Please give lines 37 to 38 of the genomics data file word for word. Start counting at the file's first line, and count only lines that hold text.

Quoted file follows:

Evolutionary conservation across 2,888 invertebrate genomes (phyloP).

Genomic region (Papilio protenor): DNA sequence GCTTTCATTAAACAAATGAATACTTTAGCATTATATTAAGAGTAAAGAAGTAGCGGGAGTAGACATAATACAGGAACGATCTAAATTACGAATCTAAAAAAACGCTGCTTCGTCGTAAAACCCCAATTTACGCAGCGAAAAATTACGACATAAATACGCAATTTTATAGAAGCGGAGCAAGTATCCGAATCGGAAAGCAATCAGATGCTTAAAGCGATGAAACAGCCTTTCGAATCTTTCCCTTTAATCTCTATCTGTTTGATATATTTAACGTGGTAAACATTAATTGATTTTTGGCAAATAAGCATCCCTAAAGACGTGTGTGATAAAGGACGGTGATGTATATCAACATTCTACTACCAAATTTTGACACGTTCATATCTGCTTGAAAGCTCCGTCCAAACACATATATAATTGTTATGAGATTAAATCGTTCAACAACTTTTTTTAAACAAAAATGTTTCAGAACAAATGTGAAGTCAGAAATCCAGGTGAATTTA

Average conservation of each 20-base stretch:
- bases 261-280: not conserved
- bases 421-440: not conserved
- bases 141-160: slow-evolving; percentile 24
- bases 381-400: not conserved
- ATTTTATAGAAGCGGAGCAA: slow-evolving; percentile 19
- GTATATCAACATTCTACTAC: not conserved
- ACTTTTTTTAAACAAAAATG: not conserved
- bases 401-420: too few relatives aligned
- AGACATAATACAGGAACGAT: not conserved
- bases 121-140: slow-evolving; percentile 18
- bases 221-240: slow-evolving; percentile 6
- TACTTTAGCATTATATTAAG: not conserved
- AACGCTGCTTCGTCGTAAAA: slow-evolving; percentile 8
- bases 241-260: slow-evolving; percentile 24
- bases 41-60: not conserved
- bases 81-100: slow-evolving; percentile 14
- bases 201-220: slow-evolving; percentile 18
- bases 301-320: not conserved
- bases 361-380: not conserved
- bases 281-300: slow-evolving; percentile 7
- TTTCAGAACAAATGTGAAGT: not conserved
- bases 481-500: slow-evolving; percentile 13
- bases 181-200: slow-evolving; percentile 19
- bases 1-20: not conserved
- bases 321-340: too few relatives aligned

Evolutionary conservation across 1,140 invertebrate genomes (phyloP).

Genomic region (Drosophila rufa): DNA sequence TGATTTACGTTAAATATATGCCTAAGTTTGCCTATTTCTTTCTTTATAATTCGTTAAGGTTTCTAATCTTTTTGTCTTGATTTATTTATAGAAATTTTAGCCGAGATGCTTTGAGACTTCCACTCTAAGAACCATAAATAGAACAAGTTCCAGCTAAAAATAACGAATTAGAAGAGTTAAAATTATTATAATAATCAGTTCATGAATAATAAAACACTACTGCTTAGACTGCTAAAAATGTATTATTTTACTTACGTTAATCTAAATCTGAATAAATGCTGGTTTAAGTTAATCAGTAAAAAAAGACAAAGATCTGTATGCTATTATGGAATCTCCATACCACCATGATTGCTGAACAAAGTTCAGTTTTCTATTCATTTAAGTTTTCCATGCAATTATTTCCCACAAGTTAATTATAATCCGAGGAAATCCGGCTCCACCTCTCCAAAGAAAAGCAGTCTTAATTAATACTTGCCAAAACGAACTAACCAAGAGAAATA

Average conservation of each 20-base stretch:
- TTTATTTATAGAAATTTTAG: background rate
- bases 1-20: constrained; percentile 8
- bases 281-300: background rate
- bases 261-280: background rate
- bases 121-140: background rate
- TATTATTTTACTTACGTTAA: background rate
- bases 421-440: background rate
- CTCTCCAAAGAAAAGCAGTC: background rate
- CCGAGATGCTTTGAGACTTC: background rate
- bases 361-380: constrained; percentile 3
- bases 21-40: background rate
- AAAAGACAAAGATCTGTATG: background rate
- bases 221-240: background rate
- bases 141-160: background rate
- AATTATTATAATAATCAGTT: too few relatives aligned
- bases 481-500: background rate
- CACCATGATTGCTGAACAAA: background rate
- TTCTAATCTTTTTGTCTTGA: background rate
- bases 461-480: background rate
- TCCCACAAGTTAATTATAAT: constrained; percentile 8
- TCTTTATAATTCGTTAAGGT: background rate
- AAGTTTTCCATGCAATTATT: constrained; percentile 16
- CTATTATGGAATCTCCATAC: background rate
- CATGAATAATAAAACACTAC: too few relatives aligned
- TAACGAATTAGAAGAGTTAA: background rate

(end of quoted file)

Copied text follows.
- TATTATTTTACTTACGTTAA: background rate
- bases 421-440: background rate